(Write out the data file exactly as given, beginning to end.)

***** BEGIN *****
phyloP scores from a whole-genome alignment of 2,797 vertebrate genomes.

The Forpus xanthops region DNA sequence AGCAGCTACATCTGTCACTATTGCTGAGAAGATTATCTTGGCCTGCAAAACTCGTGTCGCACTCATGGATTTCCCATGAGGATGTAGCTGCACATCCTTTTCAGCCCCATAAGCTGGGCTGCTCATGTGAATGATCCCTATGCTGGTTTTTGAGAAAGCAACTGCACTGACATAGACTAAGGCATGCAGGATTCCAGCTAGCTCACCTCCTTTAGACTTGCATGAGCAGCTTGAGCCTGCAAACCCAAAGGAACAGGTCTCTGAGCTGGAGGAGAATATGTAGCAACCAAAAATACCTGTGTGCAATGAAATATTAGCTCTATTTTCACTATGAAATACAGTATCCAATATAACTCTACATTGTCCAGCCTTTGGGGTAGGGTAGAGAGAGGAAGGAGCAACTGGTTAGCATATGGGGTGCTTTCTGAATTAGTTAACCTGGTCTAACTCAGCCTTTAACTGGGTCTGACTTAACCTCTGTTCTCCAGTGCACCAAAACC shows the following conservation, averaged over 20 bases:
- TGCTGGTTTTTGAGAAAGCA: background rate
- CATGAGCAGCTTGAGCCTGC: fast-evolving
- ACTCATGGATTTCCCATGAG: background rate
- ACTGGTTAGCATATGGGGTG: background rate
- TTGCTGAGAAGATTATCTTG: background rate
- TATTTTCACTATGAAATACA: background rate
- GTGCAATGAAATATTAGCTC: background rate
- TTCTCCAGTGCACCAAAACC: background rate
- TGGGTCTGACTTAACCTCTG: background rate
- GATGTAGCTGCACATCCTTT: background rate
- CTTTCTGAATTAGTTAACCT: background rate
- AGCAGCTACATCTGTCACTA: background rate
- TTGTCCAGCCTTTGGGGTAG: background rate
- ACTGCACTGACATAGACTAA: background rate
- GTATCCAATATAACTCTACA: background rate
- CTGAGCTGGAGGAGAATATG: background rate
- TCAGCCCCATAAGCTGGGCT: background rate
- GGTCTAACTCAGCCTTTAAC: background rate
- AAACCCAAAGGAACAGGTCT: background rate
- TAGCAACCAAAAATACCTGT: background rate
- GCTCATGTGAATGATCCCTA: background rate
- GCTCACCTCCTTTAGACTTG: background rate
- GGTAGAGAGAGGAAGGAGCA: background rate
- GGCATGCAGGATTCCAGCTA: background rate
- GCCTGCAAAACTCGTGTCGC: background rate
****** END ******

phyloP scores from a whole-genome alignment of 2,797 vertebrate genomes.

The Forpus xanthops region DNA sequence AGCAGCTACATCTGTCACTATTGCTGAGAAGATTATCTTGGCCTGCAAAACTCGTGTCGCACTCATGGATTTCCCATGAGGATGTAGCTGCACATCCTTTTCAGCCCCATAAGCTGGGCTGCTCATGTGAATGATCCCTATGCTGGTTTTTGAGAAAGCAACTGCACTGACATAGACTAAGGCATGCAGGATTCCAGCTAGCTCACCTCCTTTAGACTTGCATGAGCAGCTTGAGCCTGCAAACCCAAAGGAACAGGTCTCTGAGCTGGAGGAGAATATGTAGCAACCAAAAATACCTGTGTGCAATGAAATATTAGCTCTATTTTCACTATGAAATACAGTATCCAATATAACTCTACATTGTCCAGCCTTTGGGGTAGGGTAGAGAGAGGAAGGAGCAACTGGTTAGCATATGGGGTGCTTTCTGAATTAGTTAACCTGGTCTAACTCAGCCTTTAACTGGGTCTGACTTAACCTCTGTTCTCCAGTGCACCAAAACC shows the following conservation, averaged over 20 bases:
- TGCTGGTTTTTGAGAAAGCA: background rate
- CATGAGCAGCTTGAGCCTGC: fast-evolving
- ACTCATGGATTTCCCATGAG: background rate
- ACTGGTTAGCATATGGGGTG: background rate
- TTGCTGAGAAGATTATCTTG: background rate
- TATTTTCACTATGAAATACA: background rate
- GTGCAATGAAATATTAGCTC: background rate
- TTCTCCAGTGCACCAAAACC: background rate
- TGGGTCTGACTTAACCTCTG: background rate
- GATGTAGCTGCACATCCTTT: background rate
- CTTTCTGAATTAGTTAACCT: background rate
- AGCAGCTACATCTGTCACTA: background rate
- TTGTCCAGCCTTTGGGGTAG: background rate
- ACTGCACTGACATAGACTAA: background rate
- GTATCCAATATAACTCTACA: background rate
- CTGAGCTGGAGGAGAATATG: background rate
- TCAGCCCCATAAGCTGGGCT: background rate
- GGTCTAACTCAGCCTTTAAC: background rate
- AAACCCAAAGGAACAGGTCT: background rate
- TAGCAACCAAAAATACCTGT: background rate
- GCTCATGTGAATGATCCCTA: background rate
- GCTCACCTCCTTTAGACTTG: background rate
- GGTAGAGAGAGGAAGGAGCA: background rate
- GGCATGCAGGATTCCAGCTA: background rate
- GCCTGCAAAACTCGTGTCGC: background rate